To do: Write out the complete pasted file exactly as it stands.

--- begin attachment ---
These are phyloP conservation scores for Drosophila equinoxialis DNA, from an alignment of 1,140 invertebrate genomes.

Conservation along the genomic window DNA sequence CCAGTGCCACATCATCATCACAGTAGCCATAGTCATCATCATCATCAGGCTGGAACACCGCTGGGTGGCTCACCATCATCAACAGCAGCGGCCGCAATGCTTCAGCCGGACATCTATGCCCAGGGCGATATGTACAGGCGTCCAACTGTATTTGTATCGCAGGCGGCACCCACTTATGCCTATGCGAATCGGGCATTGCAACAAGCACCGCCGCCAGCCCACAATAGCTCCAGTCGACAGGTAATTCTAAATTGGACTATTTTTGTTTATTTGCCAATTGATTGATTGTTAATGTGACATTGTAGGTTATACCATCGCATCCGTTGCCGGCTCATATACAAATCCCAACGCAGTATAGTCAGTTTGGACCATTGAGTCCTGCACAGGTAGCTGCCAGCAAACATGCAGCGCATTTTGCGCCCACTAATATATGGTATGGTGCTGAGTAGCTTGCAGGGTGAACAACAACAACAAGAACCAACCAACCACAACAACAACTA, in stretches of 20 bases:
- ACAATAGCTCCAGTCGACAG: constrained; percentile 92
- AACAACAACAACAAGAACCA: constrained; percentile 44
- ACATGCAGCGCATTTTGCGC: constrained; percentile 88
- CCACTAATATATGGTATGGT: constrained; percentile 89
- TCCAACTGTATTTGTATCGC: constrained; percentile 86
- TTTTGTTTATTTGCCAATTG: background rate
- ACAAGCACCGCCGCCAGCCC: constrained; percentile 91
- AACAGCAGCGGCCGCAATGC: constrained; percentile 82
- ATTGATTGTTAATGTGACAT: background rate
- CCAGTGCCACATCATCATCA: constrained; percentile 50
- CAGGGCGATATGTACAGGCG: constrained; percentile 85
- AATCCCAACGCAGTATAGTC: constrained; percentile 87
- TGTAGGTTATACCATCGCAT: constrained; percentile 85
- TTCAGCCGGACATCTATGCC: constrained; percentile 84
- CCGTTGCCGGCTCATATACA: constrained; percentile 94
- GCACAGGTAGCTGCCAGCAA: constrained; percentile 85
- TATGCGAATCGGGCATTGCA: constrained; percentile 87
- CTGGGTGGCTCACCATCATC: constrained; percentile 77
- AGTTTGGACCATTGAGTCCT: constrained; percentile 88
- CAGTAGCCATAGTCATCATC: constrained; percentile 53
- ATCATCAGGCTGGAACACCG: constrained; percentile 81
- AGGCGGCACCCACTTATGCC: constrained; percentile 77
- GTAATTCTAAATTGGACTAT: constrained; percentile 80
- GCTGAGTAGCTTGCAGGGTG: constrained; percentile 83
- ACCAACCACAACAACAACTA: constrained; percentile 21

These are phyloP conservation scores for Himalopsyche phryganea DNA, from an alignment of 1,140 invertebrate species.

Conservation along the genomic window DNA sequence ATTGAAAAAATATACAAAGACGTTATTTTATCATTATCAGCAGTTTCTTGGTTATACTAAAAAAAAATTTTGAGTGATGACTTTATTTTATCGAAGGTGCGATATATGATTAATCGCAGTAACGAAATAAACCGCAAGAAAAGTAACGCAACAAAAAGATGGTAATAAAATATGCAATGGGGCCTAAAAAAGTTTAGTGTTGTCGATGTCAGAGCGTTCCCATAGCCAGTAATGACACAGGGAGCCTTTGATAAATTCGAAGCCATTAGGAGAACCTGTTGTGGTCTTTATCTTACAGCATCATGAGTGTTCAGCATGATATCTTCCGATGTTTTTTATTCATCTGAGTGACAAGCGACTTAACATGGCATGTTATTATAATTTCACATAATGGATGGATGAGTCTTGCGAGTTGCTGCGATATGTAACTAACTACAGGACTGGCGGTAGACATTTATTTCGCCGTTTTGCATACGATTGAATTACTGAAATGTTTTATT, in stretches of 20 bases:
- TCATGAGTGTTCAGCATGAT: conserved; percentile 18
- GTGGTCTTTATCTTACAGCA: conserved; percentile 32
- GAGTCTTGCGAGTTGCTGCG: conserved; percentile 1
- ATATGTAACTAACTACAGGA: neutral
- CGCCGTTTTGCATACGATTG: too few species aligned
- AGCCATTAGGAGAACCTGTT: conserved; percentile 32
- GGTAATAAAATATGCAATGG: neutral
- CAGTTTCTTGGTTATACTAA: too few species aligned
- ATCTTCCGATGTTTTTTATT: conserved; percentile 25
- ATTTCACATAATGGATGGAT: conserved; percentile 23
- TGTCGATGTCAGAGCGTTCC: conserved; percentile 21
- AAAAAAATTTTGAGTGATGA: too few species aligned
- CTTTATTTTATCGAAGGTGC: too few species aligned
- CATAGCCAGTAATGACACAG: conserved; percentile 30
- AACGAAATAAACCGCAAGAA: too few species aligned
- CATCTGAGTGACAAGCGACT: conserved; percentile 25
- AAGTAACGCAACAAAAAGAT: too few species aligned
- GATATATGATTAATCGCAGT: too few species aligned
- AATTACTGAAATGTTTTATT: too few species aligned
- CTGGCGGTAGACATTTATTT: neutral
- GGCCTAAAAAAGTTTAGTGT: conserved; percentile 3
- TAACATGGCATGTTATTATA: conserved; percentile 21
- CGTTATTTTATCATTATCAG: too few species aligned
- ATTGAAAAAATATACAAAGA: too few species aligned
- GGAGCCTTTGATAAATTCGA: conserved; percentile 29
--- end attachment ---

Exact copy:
These are phyloP conservation scores for Drosophila equinoxialis DNA, from an alignment of 1,140 invertebrate genomes.

Conservation along the genomic window DNA sequence CCAGTGCCACATCATCATCACAGTAGCCATAGTCATCATCATCATCAGGCTGGAACACCGCTGGGTGGCTCACCATCATCAACAGCAGCGGCCGCAATGCTTCAGCCGGACATCTATGCCCAGGGCGATATGTACAGGCGTCCAACTGTATTTGTATCGCAGGCGGCACCCACTTATGCCTATGCGAATCGGGCATTGCAACAAGCACCGCCGCCAGCCCACAATAGCTCCAGTCGACAGGTAATTCTAAATTGGACTATTTTTGTTTATTTGCCAATTGATTGATTGTTAATGTGACATTGTAGGTTATACCATCGCATCCGTTGCCGGCTCATATACAAATCCCAACGCAGTATAGTCAGTTTGGACCATTGAGTCCTGCACAGGTAGCTGCCAGCAAACATGCAGCGCATTTTGCGCCCACTAATATATGGTATGGTGCTGAGTAGCTTGCAGGGTGAACAACAACAACAAGAACCAACCAACCACAACAACAACTA, in stretches of 20 bases:
- ACAATAGCTCCAGTCGACAG: constrained; percentile 92
- AACAACAACAACAAGAACCA: constrained; percentile 44
- ACATGCAGCGCATTTTGCGC: constrained; percentile 88
- CCACTAATATATGGTATGGT: constrained; percentile 89
- TCCAACTGTATTTGTATCGC: constrained; percentile 86
- TTTTGTTTATTTGCCAATTG: background rate
- ACAAGCACCGCCGCCAGCCC: constrained; percentile 91
- AACAGCAGCGGCCGCAATGC: constrained; percentile 82
- ATTGATTGTTAATGTGACAT: background rate
- CCAGTGCCACATCATCATCA: constrained; percentile 50
- CAGGGCGATATGTACAGGCG: constrained; percentile 85
- AATCCCAACGCAGTATAGTC: constrained; percentile 87
- TGTAGGTTATACCATCGCAT: constrained; percentile 85
- TTCAGCCGGACATCTATGCC: constrained; percentile 84
- CCGTTGCCGGCTCATATACA: constrained; percentile 94
- GCACAGGTAGCTGCCAGCAA: constrained; percentile 85
- TATGCGAATCGGGCATTGCA: constrained; percentile 87
- CTGGGTGGCTCACCATCATC: constrained; percentile 77
- AGTTTGGACCATTGAGTCCT: constrained; percentile 88
- CAGTAGCCATAGTCATCATC: constrained; percentile 53
- ATCATCAGGCTGGAACACCG: constrained; percentile 81
- AGGCGGCACCCACTTATGCC: constrained; percentile 77
- GTAATTCTAAATTGGACTAT: constrained; percentile 80
- GCTGAGTAGCTTGCAGGGTG: constrained; percentile 83
- ACCAACCACAACAACAACTA: constrained; percentile 21

These are phyloP conservation scores for Himalopsyche phryganea DNA, from an alignment of 1,140 invertebrate species.

Conservation along the genomic window DNA sequence ATTGAAAAAATATACAAAGACGTTATTTTATCATTATCAGCAGTTTCTTGGTTATACTAAAAAAAAATTTTGAGTGATGACTTTATTTTATCGAAGGTGCGATATATGATTAATCGCAGTAACGAAATAAACCGCAAGAAAAGTAACGCAACAAAAAGATGGTAATAAAATATGCAATGGGGCCTAAAAAAGTTTAGTGTTGTCGATGTCAGAGCGTTCCCATAGCCAGTAATGACACAGGGAGCCTTTGATAAATTCGAAGCCATTAGGAGAACCTGTTGTGGTCTTTATCTTACAGCATCATGAGTGTTCAGCATGATATCTTCCGATGTTTTTTATTCATCTGAGTGACAAGCGACTTAACATGGCATGTTATTATAATTTCACATAATGGATGGATGAGTCTTGCGAGTTGCTGCGATATGTAACTAACTACAGGACTGGCGGTAGACATTTATTTCGCCGTTTTGCATACGATTGAATTACTGAAATGTTTTATT, in stretches of 20 bases:
- TCATGAGTGTTCAGCATGAT: conserved; percentile 18
- GTGGTCTTTATCTTACAGCA: conserved; percentile 32
- GAGTCTTGCGAGTTGCTGCG: conserved; percentile 1
- ATATGTAACTAACTACAGGA: neutral
- CGCCGTTTTGCATACGATTG: too few species aligned
- AGCCATTAGGAGAACCTGTT: conserved; percentile 32
- GGTAATAAAATATGCAATGG: neutral
- CAGTTTCTTGGTTATACTAA: too few species aligned
- ATCTTCCGATGTTTTTTATT: conserved; percentile 25
- ATTTCACATAATGGATGGAT: conserved; percentile 23
- TGTCGATGTCAGAGCGTTCC: conserved; percentile 21
- AAAAAAATTTTGAGTGATGA: too few species aligned
- CTTTATTTTATCGAAGGTGC: too few species aligned
- CATAGCCAGTAATGACACAG: conserved; percentile 30
- AACGAAATAAACCGCAAGAA: too few species aligned
- CATCTGAGTGACAAGCGACT: conserved; percentile 25
- AAGTAACGCAACAAAAAGAT: too few species aligned
- GATATATGATTAATCGCAGT: too few species aligned
- AATTACTGAAATGTTTTATT: too few species aligned
- CTGGCGGTAGACATTTATTT: neutral
- GGCCTAAAAAAGTTTAGTGT: conserved; percentile 3
- TAACATGGCATGTTATTATA: conserved; percentile 21
- CGTTATTTTATCATTATCAG: too few species aligned
- ATTGAAAAAATATACAAAGA: too few species aligned
- GGAGCCTTTGATAAATTCGA: conserved; percentile 29